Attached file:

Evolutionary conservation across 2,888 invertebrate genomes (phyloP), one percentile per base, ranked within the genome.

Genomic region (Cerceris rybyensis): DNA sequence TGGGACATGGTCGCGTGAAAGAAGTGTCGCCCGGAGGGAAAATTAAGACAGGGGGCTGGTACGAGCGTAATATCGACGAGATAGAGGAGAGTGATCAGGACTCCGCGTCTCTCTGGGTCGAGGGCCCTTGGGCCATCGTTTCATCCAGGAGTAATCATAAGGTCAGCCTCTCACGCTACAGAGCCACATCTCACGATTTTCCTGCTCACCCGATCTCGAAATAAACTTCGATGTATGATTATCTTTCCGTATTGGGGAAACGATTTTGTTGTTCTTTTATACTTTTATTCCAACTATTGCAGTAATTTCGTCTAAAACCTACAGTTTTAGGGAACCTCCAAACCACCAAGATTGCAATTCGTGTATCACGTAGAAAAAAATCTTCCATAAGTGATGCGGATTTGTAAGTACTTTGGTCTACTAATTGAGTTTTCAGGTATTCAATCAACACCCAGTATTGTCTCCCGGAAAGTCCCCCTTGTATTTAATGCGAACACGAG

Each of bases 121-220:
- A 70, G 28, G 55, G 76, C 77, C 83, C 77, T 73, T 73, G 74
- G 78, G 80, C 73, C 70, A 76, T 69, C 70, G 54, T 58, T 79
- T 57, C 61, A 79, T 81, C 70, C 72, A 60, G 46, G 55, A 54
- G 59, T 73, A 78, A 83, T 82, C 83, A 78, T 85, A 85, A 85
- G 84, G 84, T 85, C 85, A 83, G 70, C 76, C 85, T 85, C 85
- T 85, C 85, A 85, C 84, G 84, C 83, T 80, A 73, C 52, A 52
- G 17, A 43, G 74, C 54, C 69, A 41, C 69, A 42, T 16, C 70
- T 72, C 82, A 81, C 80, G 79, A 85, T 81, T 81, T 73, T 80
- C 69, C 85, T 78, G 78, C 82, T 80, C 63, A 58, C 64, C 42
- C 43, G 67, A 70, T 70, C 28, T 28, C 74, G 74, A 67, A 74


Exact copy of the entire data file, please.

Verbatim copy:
Evolutionary conservation across 2,888 invertebrate genomes (phyloP), one percentile per base, ranked within the genome.

Genomic region (Cerceris rybyensis): DNA sequence TGGGACATGGTCGCGTGAAAGAAGTGTCGCCCGGAGGGAAAATTAAGACAGGGGGCTGGTACGAGCGTAATATCGACGAGATAGAGGAGAGTGATCAGGACTCCGCGTCTCTCTGGGTCGAGGGCCCTTGGGCCATCGTTTCATCCAGGAGTAATCATAAGGTCAGCCTCTCACGCTACAGAGCCACATCTCACGATTTTCCTGCTCACCCGATCTCGAAATAAACTTCGATGTATGATTATCTTTCCGTATTGGGGAAACGATTTTGTTGTTCTTTTATACTTTTATTCCAACTATTGCAGTAATTTCGTCTAAAACCTACAGTTTTAGGGAACCTCCAAACCACCAAGATTGCAATTCGTGTATCACGTAGAAAAAAATCTTCCATAAGTGATGCGGATTTGTAAGTACTTTGGTCTACTAATTGAGTTTTCAGGTATTCAATCAACACCCAGTATTGTCTCCCGGAAAGTCCCCCTTGTATTTAATGCGAACACGAG

Each of bases 121-220:
- A 70, G 28, G 55, G 76, C 77, C 83, C 77, T 73, T 73, G 74
- G 78, G 80, C 73, C 70, A 76, T 69, C 70, G 54, T 58, T 79
- T 57, C 61, A 79, T 81, C 70, C 72, A 60, G 46, G 55, A 54
- G 59, T 73, A 78, A 83, T 82, C 83, A 78, T 85, A 85, A 85
- G 84, G 84, T 85, C 85, A 83, G 70, C 76, C 85, T 85, C 85
- T 85, C 85, A 85, C 84, G 84, C 83, T 80, A 73, C 52, A 52
- G 17, A 43, G 74, C 54, C 69, A 41, C 69, A 42, T 16, C 70
- T 72, C 82, A 81, C 80, G 79, A 85, T 81, T 81, T 73, T 80
- C 69, C 85, T 78, G 78, C 82, T 80, C 63, A 58, C 64, C 42
- C 43, G 67, A 70, T 70, C 28, T 28, C 74, G 74, A 67, A 74